Warming Up the Engine – Do You Need to Warm Your Car Up in the Winter?
There’s a common idea here in Minnesota, where temperatures get well below freezing, that you should start your car and let it warm up before driving it. However, this idea has begun falling out of favor in recent years as information has spread arguing that it’s not necessary. While it’s true that warming up the engine is not required for your car to run, it is important to let the engine warm up if you’re planning on driving aggressively.
The majority of engine wear happens when you first start the car. The only thing that stops this from happening is the engine oil. Even high quality synthetic oils do not flow well at sub-zero temperatures. As the engine is running it produces heat, which is transferred into the oil. As the oil warms it protects your engine better. Until this happens, you want to keep the RPMs low. The same can be said for the transmission — cold transmission fluid does not protect as well as hot transmission fluid.
Warming Up Your Car Before Driving
With this information in mind, many people will want to warm up their car just so it’s warm when they climb inside. This should be done with some caution, especially with old vehicles. This is because the piston rings don’t seal well when they’re cold. This allows some of the combustion gases to escape into the crankcase. Over time, this dilutes the oil and can cause excessive wear on the engine. There are a few ways to help minimize these effects, the most important of which is having your oil changed regularly. Conventional oil should be changed every 3,000 miles and synthetic oil should be changed every 5,000 miles. The other way to help combat this oil contamination is to make sure the engine gets up to operating temperature. When the engine is at operating temperature, the contaminants in the oil and on the engine will break down or evaporate.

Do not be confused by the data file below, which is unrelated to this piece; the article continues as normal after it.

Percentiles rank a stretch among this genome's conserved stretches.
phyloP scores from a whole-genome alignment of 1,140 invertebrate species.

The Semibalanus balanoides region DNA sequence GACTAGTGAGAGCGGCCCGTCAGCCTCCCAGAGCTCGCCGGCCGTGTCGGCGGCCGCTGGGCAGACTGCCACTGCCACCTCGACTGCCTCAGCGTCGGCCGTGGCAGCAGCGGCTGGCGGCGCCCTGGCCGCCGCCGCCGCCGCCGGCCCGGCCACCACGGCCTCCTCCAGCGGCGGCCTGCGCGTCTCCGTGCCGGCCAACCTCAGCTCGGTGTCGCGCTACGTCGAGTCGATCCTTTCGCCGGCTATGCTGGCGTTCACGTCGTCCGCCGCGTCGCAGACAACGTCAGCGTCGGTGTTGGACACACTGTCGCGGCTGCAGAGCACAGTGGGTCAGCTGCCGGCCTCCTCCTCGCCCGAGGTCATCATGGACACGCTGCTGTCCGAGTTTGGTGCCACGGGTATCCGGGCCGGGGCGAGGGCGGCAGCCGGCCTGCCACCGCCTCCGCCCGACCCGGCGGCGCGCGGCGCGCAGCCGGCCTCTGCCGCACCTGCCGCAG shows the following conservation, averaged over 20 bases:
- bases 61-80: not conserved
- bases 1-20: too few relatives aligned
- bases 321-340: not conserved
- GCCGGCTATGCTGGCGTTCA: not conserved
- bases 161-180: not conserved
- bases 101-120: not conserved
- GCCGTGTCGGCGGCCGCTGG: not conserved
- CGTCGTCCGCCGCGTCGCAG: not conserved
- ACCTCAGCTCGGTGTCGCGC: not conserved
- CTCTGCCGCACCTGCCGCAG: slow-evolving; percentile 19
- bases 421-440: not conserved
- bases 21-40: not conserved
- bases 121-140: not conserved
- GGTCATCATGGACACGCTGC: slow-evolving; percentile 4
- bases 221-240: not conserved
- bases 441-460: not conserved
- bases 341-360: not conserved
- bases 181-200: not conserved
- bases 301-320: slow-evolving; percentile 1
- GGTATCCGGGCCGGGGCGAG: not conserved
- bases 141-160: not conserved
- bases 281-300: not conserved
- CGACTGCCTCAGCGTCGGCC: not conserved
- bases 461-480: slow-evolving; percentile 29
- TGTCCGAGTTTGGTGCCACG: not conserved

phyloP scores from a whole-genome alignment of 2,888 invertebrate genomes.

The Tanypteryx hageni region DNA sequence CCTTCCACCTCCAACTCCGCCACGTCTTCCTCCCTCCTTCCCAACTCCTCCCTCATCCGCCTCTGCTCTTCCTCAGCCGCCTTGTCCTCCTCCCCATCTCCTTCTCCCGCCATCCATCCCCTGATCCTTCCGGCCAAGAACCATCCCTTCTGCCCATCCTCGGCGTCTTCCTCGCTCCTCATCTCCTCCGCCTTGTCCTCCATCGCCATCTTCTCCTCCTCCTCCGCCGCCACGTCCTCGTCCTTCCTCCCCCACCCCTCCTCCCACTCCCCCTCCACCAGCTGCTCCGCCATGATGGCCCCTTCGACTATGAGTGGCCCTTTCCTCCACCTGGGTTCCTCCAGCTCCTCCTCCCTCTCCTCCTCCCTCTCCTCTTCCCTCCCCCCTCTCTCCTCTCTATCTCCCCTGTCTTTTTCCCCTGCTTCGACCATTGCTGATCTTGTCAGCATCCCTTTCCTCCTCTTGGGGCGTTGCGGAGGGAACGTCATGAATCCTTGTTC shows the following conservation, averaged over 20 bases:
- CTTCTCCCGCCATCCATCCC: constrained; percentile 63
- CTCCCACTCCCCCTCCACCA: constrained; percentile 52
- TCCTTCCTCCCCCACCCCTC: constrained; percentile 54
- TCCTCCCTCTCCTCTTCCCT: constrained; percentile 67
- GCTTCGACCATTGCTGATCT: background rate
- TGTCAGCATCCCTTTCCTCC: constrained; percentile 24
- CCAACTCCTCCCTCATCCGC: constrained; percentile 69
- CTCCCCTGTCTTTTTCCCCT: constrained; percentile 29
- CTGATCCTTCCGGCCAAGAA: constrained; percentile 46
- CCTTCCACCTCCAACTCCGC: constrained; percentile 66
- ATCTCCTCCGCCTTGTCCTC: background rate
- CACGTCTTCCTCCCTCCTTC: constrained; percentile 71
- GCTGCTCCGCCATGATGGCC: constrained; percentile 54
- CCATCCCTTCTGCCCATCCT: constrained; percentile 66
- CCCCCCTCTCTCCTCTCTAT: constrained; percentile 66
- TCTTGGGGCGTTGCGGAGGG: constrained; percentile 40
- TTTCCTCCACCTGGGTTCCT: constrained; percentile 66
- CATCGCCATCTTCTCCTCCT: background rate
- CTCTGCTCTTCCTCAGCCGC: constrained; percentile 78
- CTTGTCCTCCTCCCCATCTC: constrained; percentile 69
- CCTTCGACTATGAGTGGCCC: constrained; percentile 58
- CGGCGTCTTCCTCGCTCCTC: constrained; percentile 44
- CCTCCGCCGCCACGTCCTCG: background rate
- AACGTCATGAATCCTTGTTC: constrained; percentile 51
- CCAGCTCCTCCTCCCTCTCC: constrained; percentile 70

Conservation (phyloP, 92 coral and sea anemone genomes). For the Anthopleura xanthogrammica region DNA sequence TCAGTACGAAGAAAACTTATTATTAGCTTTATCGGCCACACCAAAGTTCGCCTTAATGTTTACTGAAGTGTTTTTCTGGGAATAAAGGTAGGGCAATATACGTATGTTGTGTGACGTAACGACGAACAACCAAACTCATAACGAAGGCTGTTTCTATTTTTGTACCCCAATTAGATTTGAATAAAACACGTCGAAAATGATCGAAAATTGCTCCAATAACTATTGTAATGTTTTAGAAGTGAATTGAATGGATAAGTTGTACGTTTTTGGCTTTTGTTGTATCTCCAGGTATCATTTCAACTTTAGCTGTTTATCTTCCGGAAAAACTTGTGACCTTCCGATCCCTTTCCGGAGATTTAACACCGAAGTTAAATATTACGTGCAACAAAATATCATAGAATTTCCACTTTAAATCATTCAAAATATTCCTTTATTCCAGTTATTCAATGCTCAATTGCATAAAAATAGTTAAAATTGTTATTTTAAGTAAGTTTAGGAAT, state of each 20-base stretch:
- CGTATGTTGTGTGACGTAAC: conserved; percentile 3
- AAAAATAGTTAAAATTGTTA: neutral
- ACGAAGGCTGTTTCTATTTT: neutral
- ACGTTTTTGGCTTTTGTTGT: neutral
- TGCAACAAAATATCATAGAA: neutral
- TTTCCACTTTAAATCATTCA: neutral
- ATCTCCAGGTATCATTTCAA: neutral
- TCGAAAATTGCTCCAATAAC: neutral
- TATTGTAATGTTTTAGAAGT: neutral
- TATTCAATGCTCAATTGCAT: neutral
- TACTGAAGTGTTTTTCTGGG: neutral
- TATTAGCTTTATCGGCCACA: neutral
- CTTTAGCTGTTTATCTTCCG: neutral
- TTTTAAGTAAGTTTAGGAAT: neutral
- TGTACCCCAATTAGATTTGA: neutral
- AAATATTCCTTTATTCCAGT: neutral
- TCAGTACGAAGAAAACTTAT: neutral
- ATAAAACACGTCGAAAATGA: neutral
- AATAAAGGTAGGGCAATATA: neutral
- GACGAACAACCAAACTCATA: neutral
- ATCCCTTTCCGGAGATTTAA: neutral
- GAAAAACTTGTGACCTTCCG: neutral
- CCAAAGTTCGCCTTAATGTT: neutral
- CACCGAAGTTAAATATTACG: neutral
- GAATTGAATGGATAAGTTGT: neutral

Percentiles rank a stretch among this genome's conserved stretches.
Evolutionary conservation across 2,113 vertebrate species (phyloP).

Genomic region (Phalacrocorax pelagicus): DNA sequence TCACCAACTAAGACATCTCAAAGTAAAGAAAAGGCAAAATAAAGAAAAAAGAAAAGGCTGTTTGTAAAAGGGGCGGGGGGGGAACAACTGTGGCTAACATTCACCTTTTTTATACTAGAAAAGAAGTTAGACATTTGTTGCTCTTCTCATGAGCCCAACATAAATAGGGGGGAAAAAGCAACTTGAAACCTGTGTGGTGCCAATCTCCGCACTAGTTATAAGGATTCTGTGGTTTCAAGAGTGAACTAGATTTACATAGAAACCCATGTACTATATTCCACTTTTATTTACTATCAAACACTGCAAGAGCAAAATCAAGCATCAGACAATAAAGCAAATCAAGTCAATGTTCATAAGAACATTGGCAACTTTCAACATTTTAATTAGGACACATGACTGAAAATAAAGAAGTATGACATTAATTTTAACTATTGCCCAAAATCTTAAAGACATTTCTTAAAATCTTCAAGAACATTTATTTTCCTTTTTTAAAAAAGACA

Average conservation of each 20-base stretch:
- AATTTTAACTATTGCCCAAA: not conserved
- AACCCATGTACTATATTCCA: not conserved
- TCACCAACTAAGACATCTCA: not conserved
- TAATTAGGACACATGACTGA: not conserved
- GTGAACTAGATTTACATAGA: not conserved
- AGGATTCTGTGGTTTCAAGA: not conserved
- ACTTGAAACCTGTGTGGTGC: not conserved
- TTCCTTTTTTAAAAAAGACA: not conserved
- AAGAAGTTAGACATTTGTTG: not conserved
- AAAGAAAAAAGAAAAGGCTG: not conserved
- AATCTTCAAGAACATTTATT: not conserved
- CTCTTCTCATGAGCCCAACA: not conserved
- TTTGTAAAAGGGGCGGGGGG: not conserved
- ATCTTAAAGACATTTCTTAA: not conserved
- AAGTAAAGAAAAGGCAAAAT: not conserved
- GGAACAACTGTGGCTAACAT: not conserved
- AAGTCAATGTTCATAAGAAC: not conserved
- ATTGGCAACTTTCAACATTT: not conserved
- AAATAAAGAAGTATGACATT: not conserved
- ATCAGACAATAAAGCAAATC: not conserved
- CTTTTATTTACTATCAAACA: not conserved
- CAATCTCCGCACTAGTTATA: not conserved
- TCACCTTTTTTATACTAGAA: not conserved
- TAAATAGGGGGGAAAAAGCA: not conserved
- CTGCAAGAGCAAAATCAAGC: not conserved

How can Drivers in Cold Climates Prepare Their Car Engines for Winter Driving?
Our Minnesota climate creates many different driving conditions, but cars are made to handle extreme temperatures. Some of you may remember having to actuate a choke on older cars, or putting different weights of oil into cars when the seasons changed. Modern cars electronically control every aspect of how the engine runs, regardless of the temperature. Oil has come a long way in the last few decades, and so have engines. Regular oil changes will protect your engine, regardless of temperature. Check out our winter driving guide for other tips on preparing your car for winter.
Don’t Forget Winter Tire Inspection
While not directly related to warming up your vehicle, if you’re only doing one thing to prepare your car for winter driving*, it should be to pay attention to your tires. Make sure they’re properly inflated and have adequate tread remaining. The tires are the only points of contact with ground, and are the parts most affected by snow and ice. Tires that are worn out or improperly inflated create a risk for you and everyone around you when driving
*We strongly encourage you to do all that you can to prepare yourself and your vehicle for safe winter driving.